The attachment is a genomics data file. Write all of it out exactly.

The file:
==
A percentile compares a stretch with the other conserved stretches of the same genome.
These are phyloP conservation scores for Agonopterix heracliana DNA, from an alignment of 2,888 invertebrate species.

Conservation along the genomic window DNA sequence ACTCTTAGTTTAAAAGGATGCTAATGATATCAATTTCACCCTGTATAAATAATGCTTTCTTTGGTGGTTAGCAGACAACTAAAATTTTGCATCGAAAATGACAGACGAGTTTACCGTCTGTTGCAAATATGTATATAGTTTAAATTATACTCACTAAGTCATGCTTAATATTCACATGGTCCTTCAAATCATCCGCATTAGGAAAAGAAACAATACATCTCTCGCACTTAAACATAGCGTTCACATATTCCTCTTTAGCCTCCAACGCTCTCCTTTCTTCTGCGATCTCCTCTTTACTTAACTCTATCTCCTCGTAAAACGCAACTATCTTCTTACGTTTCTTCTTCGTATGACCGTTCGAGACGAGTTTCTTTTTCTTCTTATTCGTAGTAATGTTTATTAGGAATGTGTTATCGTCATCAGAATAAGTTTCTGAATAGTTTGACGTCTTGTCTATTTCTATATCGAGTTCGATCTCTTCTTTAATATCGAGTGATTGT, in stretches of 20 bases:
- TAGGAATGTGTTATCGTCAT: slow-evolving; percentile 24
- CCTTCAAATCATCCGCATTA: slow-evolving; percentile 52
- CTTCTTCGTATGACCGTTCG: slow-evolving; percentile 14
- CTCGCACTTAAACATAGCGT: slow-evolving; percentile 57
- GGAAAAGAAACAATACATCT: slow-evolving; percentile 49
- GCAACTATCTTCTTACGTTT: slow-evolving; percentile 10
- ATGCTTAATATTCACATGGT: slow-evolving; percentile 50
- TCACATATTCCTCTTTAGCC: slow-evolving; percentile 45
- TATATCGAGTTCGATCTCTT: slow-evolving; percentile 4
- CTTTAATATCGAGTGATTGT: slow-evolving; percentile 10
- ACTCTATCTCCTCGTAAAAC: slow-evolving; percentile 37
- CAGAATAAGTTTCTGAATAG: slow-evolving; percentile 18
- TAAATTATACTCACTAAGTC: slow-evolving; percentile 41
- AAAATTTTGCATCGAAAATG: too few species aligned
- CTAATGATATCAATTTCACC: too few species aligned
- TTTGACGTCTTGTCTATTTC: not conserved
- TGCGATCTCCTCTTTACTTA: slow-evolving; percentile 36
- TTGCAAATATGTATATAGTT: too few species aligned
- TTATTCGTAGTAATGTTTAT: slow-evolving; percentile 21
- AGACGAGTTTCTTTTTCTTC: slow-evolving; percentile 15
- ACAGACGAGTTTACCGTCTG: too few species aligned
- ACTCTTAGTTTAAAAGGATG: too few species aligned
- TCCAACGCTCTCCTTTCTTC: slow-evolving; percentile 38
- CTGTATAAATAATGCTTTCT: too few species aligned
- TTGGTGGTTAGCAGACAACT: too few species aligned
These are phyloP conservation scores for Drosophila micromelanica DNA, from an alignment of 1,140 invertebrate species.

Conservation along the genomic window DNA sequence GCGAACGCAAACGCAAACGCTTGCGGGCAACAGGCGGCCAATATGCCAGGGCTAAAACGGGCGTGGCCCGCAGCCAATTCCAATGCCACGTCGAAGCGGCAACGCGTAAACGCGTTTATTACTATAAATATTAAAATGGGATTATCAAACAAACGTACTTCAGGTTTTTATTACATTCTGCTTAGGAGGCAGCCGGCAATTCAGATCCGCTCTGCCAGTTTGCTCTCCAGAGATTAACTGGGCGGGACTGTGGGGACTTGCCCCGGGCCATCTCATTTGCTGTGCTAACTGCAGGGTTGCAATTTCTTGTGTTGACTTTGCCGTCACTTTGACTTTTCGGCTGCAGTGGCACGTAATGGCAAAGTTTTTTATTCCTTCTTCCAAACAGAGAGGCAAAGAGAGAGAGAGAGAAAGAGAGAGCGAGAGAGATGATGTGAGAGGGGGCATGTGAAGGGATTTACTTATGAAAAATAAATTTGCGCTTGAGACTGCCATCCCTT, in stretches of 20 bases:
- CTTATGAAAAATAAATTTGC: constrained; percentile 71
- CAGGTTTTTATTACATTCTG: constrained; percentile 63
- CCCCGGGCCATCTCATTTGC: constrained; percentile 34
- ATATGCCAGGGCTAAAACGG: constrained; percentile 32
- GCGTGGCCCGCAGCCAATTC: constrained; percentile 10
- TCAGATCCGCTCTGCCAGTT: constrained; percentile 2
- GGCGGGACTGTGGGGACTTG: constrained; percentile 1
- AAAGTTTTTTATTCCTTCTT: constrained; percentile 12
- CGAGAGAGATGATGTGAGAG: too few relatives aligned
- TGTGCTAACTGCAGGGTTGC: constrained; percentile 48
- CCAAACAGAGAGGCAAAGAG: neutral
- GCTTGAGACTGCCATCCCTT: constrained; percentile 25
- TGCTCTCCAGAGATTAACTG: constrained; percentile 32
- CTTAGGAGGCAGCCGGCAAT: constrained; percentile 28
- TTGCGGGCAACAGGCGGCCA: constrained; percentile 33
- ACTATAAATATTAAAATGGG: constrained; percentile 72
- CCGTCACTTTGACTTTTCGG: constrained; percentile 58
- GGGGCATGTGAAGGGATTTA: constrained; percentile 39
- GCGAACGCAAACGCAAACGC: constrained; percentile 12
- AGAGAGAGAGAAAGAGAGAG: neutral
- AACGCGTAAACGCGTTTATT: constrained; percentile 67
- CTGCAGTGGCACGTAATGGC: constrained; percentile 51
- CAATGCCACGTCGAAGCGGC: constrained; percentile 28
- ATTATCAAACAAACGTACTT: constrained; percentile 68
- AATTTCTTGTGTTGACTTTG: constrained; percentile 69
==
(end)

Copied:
A percentile compares a stretch with the other conserved stretches of the same genome.
These are phyloP conservation scores for Agonopterix heracliana DNA, from an alignment of 2,888 invertebrate species.

Conservation along the genomic window DNA sequence ACTCTTAGTTTAAAAGGATGCTAATGATATCAATTTCACCCTGTATAAATAATGCTTTCTTTGGTGGTTAGCAGACAACTAAAATTTTGCATCGAAAATGACAGACGAGTTTACCGTCTGTTGCAAATATGTATATAGTTTAAATTATACTCACTAAGTCATGCTTAATATTCACATGGTCCTTCAAATCATCCGCATTAGGAAAAGAAACAATACATCTCTCGCACTTAAACATAGCGTTCACATATTCCTCTTTAGCCTCCAACGCTCTCCTTTCTTCTGCGATCTCCTCTTTACTTAACTCTATCTCCTCGTAAAACGCAACTATCTTCTTACGTTTCTTCTTCGTATGACCGTTCGAGACGAGTTTCTTTTTCTTCTTATTCGTAGTAATGTTTATTAGGAATGTGTTATCGTCATCAGAATAAGTTTCTGAATAGTTTGACGTCTTGTCTATTTCTATATCGAGTTCGATCTCTTCTTTAATATCGAGTGATTGT, in stretches of 20 bases:
- TAGGAATGTGTTATCGTCAT: slow-evolving; percentile 24
- CCTTCAAATCATCCGCATTA: slow-evolving; percentile 52
- CTTCTTCGTATGACCGTTCG: slow-evolving; percentile 14
- CTCGCACTTAAACATAGCGT: slow-evolving; percentile 57
- GGAAAAGAAACAATACATCT: slow-evolving; percentile 49
- GCAACTATCTTCTTACGTTT: slow-evolving; percentile 10
- ATGCTTAATATTCACATGGT: slow-evolving; percentile 50
- TCACATATTCCTCTTTAGCC: slow-evolving; percentile 45
- TATATCGAGTTCGATCTCTT: slow-evolving; percentile 4
- CTTTAATATCGAGTGATTGT: slow-evolving; percentile 10
- ACTCTATCTCCTCGTAAAAC: slow-evolving; percentile 37
- CAGAATAAGTTTCTGAATAG: slow-evolving; percentile 18
- TAAATTATACTCACTAAGTC: slow-evolving; percentile 41
- AAAATTTTGCATCGAAAATG: too few species aligned
- CTAATGATATCAATTTCACC: too few species aligned
- TTTGACGTCTTGTCTATTTC: not conserved
- TGCGATCTCCTCTTTACTTA: slow-evolving; percentile 36
- TTGCAAATATGTATATAGTT: too few species aligned
- TTATTCGTAGTAATGTTTAT: slow-evolving; percentile 21
- AGACGAGTTTCTTTTTCTTC: slow-evolving; percentile 15
- ACAGACGAGTTTACCGTCTG: too few species aligned
- ACTCTTAGTTTAAAAGGATG: too few species aligned
- TCCAACGCTCTCCTTTCTTC: slow-evolving; percentile 38
- CTGTATAAATAATGCTTTCT: too few species aligned
- TTGGTGGTTAGCAGACAACT: too few species aligned
These are phyloP conservation scores for Drosophila micromelanica DNA, from an alignment of 1,140 invertebrate species.

Conservation along the genomic window DNA sequence GCGAACGCAAACGCAAACGCTTGCGGGCAACAGGCGGCCAATATGCCAGGGCTAAAACGGGCGTGGCCCGCAGCCAATTCCAATGCCACGTCGAAGCGGCAACGCGTAAACGCGTTTATTACTATAAATATTAAAATGGGATTATCAAACAAACGTACTTCAGGTTTTTATTACATTCTGCTTAGGAGGCAGCCGGCAATTCAGATCCGCTCTGCCAGTTTGCTCTCCAGAGATTAACTGGGCGGGACTGTGGGGACTTGCCCCGGGCCATCTCATTTGCTGTGCTAACTGCAGGGTTGCAATTTCTTGTGTTGACTTTGCCGTCACTTTGACTTTTCGGCTGCAGTGGCACGTAATGGCAAAGTTTTTTATTCCTTCTTCCAAACAGAGAGGCAAAGAGAGAGAGAGAGAAAGAGAGAGCGAGAGAGATGATGTGAGAGGGGGCATGTGAAGGGATTTACTTATGAAAAATAAATTTGCGCTTGAGACTGCCATCCCTT, in stretches of 20 bases:
- CTTATGAAAAATAAATTTGC: constrained; percentile 71
- CAGGTTTTTATTACATTCTG: constrained; percentile 63
- CCCCGGGCCATCTCATTTGC: constrained; percentile 34
- ATATGCCAGGGCTAAAACGG: constrained; percentile 32
- GCGTGGCCCGCAGCCAATTC: constrained; percentile 10
- TCAGATCCGCTCTGCCAGTT: constrained; percentile 2
- GGCGGGACTGTGGGGACTTG: constrained; percentile 1
- AAAGTTTTTTATTCCTTCTT: constrained; percentile 12
- CGAGAGAGATGATGTGAGAG: too few relatives aligned
- TGTGCTAACTGCAGGGTTGC: constrained; percentile 48
- CCAAACAGAGAGGCAAAGAG: neutral
- GCTTGAGACTGCCATCCCTT: constrained; percentile 25
- TGCTCTCCAGAGATTAACTG: constrained; percentile 32
- CTTAGGAGGCAGCCGGCAAT: constrained; percentile 28
- TTGCGGGCAACAGGCGGCCA: constrained; percentile 33
- ACTATAAATATTAAAATGGG: constrained; percentile 72
- CCGTCACTTTGACTTTTCGG: constrained; percentile 58
- GGGGCATGTGAAGGGATTTA: constrained; percentile 39
- GCGAACGCAAACGCAAACGC: constrained; percentile 12
- AGAGAGAGAGAAAGAGAGAG: neutral
- AACGCGTAAACGCGTTTATT: constrained; percentile 67
- CTGCAGTGGCACGTAATGGC: constrained; percentile 51
- CAATGCCACGTCGAAGCGGC: constrained; percentile 28
- ATTATCAAACAAACGTACTT: constrained; percentile 68
- AATTTCTTGTGTTGACTTTG: constrained; percentile 69